The early Christians understood that events and persons in the Old Testament pointed forward to, or foreshadowed, the fullness that came in Jesus Christ. They understood this to apply to the sacraments as well. For example, they saw the salvation of a family through water in the Ark of Noah as prefiguring Baptism (cf. 1 Pt 3:20–21), or they understood the manna in the desert as having prefigured Jesus, the true bread from Heaven, who gives us his own divine life in the Eucharist (cf. Jn 6:58).
What about the Sacrament of Confession? How did the first Christians see it as foreshadowed in the Old Testament? In this and a later post, we’ll take a look at two key events which early Christians understood as prefiguring the Sacrament of Confession.
The Church Fathers loved to compare sin with leprosy. On the outside, leprosy kills the body little by little. It eats away at our skin and muscle. On a spiritual level, that’s what sin does to our soul. It eats away at our soul little by little.
Since leprosy was contagious, lepers were asked to live outside the city. They had to live apart, and small communities of lepers formed. If someone was cured of his or her leprosy, they could reintegrate into the community, but a priest had to make sure they had truly been cured. The leper would come before the priest, who would examine him outside of the camp (cf. Lv 14:2). If the priest found that the leper had truly been healed, then he would declare him clean (cf. Lv 13:6, 13, 17, etc.). At that point, the cured leper could reintegrate into the community.
St. John Chrysostom saw in this practice a prefiguration of the Sacrament of Confession. He says that while the priests of the Old Covenant could only confirm that someone had been cured, the priests of the New Covenant, the priests of Jesus Christ, have the power to actually cure the leprosy of the soul with absolution! Here are his words: “The Jewish priests had authority to release the body from leprosy, or, rather, not to release it but only to examine those who were already released, and you know how much the office of priest was contended for at that time. But our priests have received authority to deal, not with bodily leprosy, but spiritual uncleanness—not to pronounce it removed after examination, but actually and absolutely to take it away” (On the Priesthood, 3:6).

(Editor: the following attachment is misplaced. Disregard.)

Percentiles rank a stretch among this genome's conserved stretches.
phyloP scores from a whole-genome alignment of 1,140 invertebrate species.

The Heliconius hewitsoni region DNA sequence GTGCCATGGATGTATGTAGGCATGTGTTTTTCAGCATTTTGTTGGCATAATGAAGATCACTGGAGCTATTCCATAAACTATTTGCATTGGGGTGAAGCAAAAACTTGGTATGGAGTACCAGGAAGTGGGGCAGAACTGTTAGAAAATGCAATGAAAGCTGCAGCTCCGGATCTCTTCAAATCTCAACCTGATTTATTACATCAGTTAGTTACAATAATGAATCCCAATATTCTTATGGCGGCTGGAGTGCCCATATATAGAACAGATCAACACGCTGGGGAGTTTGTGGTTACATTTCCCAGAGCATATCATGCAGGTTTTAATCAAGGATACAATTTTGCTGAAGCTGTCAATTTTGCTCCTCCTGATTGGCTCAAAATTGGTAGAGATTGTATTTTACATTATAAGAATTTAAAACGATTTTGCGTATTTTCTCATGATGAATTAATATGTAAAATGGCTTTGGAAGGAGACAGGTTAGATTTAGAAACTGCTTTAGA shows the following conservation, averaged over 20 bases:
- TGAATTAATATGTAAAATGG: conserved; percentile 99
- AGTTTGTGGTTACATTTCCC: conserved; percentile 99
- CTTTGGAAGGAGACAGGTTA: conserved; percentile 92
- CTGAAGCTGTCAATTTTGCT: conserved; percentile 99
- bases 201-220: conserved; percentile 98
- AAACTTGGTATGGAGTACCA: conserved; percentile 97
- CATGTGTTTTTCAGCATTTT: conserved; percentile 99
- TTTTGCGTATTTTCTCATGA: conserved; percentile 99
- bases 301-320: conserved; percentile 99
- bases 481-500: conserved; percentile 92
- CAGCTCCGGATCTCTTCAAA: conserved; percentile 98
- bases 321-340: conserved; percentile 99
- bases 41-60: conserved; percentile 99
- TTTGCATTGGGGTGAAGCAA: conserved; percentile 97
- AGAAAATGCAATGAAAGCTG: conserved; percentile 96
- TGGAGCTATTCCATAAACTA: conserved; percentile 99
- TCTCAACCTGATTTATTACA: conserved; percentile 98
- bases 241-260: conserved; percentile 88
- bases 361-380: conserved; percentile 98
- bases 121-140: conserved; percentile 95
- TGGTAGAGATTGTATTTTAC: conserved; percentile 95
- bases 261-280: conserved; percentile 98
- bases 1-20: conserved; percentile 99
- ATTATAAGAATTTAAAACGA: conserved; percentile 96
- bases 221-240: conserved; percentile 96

This teaching of St. John Chrysostom illustrates two important truths about the Sacrament of Confession. Firstly, Jesus truly gave his priests the power to cure spiritual leprosy when he breathed on them and said, “If you forgive the sins of any, they are forgiven; if you retain the sins of any, they are retained” (Jn 20:23). Secondly, remember how the priest in the Old Covenant reintegrated the leper into the community? In a similar way, our sins affect the entire Mystical Body of Christ, and the priest, as representative of Christ and the Church, forgives the sinner on behalf not only of God, but also of the community, of the Church. We could say that the priest of Jesus Christ also helps the repentant sinner to integrate back into the full life of the community. As the Catechism says, “In imparting to his apostles his own power to forgive sins the Lord also gives them the authority to reconcile sinners with the Church” (CCC 1444).
In another post, we’ll take a look at another prefiguration of the Sacrament of Confession, and what we can learn from it—how God forgave David’s sin of adultery and murder through the prophet Nathan.